Empirical Economics

, Volume 41, Issue 3, pp 841-864

First online:

Body mass index in families: spousal correlation, endogeneity, and intergenerational transmission

  • Jason AbrevayaAffiliated withDepartment of Economics, The University of Texas at Austin Email author 
  • , Hongfei TangAffiliated withStillman School of Business, Seton Hall University

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Previous studies have documented spousal and intergenerational correlations in body mass index (BMI) but few have considered familial weight data augmented with socioeconomic and behavioral control variables. This article considers a U.S. dataset that contains such information on husbands, wives, and grown children. Although certain variables (like education, race, and smoking status) are helpful in explaining an individual’s BMI, the BMI of one’s spouse (or parents) remains the most significant predictor of BMI. To help distinguish between correlation and causality in the married-adult BMI regressions, we consider two alternative approaches for dealing with possible endogeneity (due to omitted variables): (1) including spousal variables to proxy for omitted variables and (2) modeling spousal BMI in a hierarchical framework to explicitly allow for a “couple” effect. The results suggest endogeneity of educational attainment, but not smoking status, and support prior research that finds different associations of BMI with income for husbands and wives. For grown children, parental BMI and smoking status are identified as significant predictors.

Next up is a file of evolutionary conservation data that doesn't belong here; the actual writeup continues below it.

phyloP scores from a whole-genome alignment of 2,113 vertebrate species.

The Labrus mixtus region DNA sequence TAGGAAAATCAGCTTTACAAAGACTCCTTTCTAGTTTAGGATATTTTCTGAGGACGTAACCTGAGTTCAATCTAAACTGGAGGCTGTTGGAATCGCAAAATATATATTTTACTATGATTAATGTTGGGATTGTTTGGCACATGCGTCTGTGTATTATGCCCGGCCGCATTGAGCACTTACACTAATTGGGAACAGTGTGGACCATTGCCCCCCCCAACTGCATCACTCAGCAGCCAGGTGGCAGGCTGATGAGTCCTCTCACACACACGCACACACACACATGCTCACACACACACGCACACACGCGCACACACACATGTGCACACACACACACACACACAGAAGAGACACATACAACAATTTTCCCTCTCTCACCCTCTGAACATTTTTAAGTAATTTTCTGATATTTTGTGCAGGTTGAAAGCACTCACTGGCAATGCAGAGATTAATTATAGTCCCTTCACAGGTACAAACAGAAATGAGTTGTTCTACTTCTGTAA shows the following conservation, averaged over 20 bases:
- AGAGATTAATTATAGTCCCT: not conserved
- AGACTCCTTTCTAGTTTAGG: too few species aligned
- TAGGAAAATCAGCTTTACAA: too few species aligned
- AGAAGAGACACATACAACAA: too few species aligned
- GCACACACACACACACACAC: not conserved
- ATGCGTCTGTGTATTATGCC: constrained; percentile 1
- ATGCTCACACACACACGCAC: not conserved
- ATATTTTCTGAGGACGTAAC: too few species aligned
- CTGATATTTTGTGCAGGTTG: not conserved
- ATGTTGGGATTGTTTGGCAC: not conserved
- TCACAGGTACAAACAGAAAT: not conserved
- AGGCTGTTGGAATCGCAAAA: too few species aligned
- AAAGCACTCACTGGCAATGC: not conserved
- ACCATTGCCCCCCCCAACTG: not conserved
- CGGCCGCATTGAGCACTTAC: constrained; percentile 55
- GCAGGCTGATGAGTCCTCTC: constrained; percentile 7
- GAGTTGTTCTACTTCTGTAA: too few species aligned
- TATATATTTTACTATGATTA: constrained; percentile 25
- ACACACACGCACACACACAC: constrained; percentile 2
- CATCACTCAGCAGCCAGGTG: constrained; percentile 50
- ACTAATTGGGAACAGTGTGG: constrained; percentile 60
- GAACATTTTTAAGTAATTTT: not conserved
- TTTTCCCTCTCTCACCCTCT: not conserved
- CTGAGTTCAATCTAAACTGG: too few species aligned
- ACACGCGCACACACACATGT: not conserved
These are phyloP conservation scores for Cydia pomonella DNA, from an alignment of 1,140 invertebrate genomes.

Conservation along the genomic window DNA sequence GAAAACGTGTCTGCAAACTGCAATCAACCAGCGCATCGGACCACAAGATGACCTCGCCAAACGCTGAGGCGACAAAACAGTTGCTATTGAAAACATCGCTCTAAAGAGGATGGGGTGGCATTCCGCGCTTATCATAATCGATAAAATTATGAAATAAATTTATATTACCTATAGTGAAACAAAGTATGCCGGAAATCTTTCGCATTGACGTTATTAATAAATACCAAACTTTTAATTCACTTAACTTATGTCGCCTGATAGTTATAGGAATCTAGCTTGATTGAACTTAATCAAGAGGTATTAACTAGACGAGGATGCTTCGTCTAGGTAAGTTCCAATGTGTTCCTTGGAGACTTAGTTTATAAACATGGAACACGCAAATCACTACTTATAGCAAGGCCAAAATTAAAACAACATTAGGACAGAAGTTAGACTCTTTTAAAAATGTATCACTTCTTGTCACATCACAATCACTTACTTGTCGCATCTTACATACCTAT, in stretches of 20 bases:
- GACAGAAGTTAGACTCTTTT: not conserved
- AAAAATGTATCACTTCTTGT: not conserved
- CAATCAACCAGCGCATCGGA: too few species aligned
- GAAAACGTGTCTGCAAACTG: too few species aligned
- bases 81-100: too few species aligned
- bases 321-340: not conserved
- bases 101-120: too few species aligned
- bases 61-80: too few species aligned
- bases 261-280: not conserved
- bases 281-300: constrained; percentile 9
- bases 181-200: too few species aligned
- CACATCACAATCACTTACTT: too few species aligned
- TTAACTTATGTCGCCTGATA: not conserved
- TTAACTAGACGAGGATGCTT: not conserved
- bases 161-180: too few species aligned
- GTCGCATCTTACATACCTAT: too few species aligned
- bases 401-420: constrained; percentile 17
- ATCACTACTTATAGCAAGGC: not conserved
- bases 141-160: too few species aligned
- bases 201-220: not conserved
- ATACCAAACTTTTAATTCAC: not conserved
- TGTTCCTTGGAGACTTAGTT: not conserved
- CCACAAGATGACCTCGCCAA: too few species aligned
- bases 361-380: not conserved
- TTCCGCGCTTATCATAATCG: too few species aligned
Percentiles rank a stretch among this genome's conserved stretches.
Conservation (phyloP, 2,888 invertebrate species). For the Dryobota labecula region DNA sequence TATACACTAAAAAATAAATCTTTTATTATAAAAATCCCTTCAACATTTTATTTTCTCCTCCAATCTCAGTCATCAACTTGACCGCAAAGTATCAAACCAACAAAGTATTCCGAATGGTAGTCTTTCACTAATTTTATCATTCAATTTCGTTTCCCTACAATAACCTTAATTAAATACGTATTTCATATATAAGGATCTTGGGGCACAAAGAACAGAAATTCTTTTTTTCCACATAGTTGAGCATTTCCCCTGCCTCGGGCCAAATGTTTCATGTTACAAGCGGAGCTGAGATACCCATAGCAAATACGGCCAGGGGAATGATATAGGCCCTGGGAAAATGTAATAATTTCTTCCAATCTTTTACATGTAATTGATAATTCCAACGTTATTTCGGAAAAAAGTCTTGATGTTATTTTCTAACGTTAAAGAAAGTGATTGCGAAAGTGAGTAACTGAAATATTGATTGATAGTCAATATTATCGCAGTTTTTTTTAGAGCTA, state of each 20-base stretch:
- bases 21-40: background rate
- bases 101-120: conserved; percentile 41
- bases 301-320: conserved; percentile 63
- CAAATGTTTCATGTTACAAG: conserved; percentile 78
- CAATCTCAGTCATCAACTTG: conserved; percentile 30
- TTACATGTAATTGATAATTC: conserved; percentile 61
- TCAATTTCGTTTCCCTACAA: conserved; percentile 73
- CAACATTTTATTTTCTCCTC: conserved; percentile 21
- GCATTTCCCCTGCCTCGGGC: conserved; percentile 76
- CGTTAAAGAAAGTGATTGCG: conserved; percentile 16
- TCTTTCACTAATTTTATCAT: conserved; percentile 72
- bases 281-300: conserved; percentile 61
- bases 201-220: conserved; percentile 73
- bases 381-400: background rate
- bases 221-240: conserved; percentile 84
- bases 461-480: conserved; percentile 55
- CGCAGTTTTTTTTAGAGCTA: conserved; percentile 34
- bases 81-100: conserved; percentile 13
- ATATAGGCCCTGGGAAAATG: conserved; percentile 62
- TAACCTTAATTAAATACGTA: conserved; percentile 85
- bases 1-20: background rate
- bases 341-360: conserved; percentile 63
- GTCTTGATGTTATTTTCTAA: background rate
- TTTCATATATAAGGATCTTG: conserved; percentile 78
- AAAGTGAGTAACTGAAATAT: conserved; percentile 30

Body mass index Endogeneity Familial correlation

JEL Classification

I10 I12